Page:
Celebrate Women’s History Month throughout March with programming that provides insights into the lives of women from all social stations in colonial and Revolutionary Virginia, revealing their struggles and their aspirations. Each program is inspired by one or more period sources, either written by women, about women, or of significant relevance to 18th-century women’s lives.
Before she met George Washington, Martha Custis was married to Virginia planter Daniel Parke Custis. They had four children together. Engage with Martha and a Williamsburg midwife as they discuss a hot topic on all 18th–century mother’s minds.
March 2, 9, 7, 14, and 16 at 2 p.m. at the Governor’s Palace, East Advance
Most of the enslaved had little time to themselves and for family, but despite that obstacle still found the time to develop a rich culture and strong relationships. Meet Elizabeth, a free black woman, and her enslaved friends, Agnes and Lydia, as they prepare for a gathering. Discover how these women manage love, work, beauty, friendship…and, of course, hair!
March 3 and 10 at 2 p.m. at the Governor’s Palace, East Advance
The men wanted to have a say during Women’s History Month, too. In this special program, three luminaries reflect on their love for wives lost much too soon. Listen as widowers George Mason, Thomas Jefferson, and Patrick Henry talk about the women they loved, providing a rare glimpse into the private lives of these public men and the women they loved. Based on primary source documents, including letters to, from, and about their wives, this poignant program provides an opportunity to learn about women through the words of those who loved them.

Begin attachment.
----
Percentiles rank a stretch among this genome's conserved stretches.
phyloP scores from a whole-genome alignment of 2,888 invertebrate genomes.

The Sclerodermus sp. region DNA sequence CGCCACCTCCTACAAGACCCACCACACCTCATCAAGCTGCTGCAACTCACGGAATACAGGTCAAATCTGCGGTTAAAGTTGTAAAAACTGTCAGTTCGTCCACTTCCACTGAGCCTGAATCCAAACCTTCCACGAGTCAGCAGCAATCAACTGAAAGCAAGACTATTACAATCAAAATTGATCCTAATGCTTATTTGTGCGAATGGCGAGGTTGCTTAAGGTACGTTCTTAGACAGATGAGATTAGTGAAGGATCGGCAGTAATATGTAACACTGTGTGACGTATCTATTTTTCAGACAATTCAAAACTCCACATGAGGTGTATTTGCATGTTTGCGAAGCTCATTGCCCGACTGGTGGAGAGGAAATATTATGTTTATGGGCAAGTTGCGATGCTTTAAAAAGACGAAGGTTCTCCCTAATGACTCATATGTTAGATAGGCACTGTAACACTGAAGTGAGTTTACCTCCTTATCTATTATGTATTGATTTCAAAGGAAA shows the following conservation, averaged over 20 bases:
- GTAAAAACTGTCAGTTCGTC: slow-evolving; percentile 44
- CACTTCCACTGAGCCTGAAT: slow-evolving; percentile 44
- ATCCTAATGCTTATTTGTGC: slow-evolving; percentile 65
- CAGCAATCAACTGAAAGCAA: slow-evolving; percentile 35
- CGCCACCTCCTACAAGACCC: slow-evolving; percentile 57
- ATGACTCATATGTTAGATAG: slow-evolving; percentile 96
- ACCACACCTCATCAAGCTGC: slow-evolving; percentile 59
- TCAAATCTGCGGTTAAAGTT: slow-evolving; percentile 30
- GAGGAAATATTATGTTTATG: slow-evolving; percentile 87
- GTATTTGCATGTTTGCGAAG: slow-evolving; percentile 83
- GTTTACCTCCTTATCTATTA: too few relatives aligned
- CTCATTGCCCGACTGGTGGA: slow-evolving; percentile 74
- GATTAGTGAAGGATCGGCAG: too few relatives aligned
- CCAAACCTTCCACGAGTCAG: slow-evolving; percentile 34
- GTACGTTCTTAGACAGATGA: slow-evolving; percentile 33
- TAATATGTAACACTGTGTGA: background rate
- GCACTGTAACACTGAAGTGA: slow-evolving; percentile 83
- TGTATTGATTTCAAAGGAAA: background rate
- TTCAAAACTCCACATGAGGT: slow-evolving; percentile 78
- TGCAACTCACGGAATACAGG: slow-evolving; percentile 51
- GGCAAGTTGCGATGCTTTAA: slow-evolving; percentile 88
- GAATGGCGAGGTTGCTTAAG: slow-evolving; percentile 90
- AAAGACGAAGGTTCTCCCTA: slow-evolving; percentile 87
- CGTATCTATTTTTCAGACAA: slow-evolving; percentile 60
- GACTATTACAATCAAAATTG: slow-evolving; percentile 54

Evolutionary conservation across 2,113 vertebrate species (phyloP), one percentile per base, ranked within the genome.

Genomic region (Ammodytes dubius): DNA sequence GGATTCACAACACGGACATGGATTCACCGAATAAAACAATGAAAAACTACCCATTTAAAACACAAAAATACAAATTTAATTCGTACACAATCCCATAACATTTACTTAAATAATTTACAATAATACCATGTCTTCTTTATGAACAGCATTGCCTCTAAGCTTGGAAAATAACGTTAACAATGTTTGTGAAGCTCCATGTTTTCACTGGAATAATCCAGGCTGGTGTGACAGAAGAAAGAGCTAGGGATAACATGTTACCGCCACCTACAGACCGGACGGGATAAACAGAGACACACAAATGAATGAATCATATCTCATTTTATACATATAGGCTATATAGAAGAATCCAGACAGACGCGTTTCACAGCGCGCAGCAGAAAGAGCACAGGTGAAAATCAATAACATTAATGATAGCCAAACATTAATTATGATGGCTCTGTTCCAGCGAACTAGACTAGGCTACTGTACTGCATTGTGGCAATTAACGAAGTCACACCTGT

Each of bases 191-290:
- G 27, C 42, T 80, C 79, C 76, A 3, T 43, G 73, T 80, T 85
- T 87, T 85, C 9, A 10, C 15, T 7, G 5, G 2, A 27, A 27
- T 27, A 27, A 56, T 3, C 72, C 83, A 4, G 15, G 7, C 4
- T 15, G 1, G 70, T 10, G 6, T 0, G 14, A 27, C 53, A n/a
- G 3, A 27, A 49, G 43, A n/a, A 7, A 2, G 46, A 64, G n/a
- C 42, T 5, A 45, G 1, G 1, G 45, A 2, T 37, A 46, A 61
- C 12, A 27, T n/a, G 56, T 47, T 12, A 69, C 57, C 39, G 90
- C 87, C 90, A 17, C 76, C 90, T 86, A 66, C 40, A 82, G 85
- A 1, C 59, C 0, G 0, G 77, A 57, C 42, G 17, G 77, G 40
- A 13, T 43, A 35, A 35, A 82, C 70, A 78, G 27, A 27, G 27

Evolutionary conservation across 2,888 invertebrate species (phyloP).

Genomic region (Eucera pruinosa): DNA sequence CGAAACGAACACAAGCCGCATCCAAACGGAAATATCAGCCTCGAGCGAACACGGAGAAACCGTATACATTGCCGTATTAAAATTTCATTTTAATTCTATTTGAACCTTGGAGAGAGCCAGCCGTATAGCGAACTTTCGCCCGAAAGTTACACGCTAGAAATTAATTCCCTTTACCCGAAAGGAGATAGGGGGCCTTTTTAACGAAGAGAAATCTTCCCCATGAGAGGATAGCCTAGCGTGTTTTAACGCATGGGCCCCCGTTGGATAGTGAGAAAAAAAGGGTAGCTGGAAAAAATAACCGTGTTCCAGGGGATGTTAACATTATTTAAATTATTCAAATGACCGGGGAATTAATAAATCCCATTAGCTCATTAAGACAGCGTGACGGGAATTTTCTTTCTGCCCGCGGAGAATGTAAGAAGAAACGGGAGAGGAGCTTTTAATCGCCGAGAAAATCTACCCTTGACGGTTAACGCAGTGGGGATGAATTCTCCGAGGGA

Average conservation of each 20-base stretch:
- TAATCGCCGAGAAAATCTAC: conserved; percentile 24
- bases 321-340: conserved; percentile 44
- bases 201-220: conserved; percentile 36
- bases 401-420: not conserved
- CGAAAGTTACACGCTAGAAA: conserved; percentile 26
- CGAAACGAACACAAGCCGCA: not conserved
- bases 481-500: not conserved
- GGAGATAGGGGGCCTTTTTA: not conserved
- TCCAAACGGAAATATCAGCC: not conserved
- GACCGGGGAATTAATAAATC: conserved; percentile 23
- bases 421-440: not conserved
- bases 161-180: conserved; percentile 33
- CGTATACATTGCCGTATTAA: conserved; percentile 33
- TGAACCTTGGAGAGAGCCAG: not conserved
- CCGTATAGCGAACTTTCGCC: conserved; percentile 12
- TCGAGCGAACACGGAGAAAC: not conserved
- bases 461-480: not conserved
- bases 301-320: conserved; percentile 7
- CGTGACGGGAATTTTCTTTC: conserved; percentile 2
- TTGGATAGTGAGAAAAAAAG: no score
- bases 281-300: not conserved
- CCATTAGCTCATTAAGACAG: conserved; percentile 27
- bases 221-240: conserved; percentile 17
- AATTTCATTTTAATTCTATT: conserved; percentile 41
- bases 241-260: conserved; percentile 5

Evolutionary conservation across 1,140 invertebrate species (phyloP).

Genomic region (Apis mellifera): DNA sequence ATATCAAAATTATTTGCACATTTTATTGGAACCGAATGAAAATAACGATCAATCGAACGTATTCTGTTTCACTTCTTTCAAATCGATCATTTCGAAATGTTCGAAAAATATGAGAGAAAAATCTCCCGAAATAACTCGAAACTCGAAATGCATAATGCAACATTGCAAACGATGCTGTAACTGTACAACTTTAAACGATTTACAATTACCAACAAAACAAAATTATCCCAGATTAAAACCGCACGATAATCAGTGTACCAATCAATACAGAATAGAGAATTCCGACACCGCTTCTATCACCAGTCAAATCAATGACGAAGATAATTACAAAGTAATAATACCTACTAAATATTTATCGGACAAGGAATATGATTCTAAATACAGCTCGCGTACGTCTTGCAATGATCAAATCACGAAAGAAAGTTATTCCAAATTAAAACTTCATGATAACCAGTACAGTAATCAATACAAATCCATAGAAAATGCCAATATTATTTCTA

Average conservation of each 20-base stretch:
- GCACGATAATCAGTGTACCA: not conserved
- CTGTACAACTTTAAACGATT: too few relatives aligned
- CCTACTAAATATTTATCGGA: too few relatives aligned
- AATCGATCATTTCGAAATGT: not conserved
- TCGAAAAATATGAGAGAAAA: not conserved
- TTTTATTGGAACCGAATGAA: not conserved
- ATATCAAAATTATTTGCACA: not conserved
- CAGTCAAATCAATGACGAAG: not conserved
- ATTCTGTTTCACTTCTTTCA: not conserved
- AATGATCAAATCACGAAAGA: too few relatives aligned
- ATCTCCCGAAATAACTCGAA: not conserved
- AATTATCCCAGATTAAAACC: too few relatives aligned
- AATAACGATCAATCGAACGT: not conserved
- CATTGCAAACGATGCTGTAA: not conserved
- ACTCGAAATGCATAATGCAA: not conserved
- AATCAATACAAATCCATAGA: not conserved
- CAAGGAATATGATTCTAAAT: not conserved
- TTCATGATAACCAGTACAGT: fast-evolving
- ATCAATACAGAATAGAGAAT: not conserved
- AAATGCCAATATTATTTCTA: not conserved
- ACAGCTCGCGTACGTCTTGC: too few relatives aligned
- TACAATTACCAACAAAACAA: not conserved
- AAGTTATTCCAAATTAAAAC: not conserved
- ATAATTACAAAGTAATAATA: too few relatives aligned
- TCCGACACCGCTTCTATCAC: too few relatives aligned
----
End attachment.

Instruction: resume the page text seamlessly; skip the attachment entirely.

March 4 and 25, 2 p.m. at the Kimball Theatre
Every army needs its support staff. During the Revolutionary War, as in so many others, camp followers helped soldiers function on a daily basis. Join two women belonging to the army as they discuss loyalty to their country, their duty to their family, and what they are willing to sacrifice for everything they hold dear.
Saturday, March 4, 11 and 25 at 11:30 a.m. at Hennage Auditorium in the Art Museums
Listen in on a conversation between a mother and daughter as Martha Custis prepares for the arrival of her fourth child. Hear the discussion and advice of two experienced mothers as each begins a new chapter in her life.
March 5, 11, and 12 at 2 p.m. the Governor’s Palace, East Advance
Yes, there were women working in almost every occupation in the eighteenth century! Come meet interpreters who work our historic trades to hear about discovering women in unexpected places where – and why – women in the eighteenth century were working.
March 6 and 13 at 2 p.m. the Governor’s Palace, East Advance
Betsey Nicholas, a young gentry women engaged to be married, and her enslaved maidservant Sarah discover the devastating ways their relationship will change after the wedding.
March 8 and 15 at 2 p.m. at the Governor’s Palace, East Advance